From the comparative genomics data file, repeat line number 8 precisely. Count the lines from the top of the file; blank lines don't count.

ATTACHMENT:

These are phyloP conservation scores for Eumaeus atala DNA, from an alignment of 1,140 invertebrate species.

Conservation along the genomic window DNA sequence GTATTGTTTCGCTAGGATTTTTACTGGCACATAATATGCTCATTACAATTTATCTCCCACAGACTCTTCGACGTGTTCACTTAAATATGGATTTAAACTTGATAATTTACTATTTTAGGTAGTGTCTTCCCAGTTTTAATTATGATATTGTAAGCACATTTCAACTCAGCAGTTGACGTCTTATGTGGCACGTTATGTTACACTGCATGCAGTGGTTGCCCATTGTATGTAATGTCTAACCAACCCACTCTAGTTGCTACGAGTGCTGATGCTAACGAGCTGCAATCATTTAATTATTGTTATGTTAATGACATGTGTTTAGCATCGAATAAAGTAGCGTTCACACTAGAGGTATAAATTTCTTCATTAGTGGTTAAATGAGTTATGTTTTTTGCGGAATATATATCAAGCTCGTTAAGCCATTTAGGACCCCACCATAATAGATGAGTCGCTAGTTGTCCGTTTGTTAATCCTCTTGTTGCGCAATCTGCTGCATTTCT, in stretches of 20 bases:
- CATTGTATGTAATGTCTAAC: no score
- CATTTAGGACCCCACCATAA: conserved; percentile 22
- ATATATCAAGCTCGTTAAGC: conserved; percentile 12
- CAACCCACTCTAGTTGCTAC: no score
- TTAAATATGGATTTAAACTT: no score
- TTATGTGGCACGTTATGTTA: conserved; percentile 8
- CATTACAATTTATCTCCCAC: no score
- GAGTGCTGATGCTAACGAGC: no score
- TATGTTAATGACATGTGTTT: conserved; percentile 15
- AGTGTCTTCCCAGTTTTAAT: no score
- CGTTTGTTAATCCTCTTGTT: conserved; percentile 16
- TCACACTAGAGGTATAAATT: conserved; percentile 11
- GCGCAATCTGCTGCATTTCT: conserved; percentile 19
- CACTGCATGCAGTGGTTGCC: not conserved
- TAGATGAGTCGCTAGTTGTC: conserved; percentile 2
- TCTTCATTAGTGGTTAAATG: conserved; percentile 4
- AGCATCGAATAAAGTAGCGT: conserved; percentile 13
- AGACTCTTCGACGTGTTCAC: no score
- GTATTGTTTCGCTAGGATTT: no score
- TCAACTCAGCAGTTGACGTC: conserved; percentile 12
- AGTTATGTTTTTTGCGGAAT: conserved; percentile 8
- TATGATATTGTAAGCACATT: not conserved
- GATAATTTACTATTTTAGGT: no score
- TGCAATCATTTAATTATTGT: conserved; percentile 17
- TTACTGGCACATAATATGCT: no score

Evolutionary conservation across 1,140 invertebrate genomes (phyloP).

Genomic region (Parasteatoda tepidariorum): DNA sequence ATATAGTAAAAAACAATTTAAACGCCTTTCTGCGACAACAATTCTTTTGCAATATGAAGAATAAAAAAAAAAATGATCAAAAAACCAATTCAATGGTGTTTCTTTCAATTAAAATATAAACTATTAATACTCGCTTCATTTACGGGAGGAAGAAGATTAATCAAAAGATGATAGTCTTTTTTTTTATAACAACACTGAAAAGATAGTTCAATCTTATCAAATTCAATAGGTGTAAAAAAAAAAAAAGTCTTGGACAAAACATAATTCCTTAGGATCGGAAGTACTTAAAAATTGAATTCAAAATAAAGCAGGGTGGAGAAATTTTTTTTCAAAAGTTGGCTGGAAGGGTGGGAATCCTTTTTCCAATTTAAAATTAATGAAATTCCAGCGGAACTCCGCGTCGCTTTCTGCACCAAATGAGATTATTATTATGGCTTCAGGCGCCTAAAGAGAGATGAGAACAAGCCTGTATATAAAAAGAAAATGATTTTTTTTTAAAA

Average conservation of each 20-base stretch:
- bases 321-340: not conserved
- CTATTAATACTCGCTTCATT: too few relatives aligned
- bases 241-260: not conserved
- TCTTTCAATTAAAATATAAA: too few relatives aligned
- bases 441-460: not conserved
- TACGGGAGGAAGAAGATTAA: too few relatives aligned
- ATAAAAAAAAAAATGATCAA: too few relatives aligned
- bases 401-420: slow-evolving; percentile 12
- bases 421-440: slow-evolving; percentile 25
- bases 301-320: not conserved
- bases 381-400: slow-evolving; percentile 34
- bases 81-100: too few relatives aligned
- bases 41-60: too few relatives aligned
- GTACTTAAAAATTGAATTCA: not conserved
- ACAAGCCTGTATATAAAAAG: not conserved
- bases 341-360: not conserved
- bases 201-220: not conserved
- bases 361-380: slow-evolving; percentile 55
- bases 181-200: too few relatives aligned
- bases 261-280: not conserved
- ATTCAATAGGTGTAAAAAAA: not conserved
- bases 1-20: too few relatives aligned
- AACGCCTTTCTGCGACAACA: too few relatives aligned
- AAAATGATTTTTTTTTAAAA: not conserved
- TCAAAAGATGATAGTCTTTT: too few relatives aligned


- TTATGTGGCACGTTATGTTA: conserved; percentile 8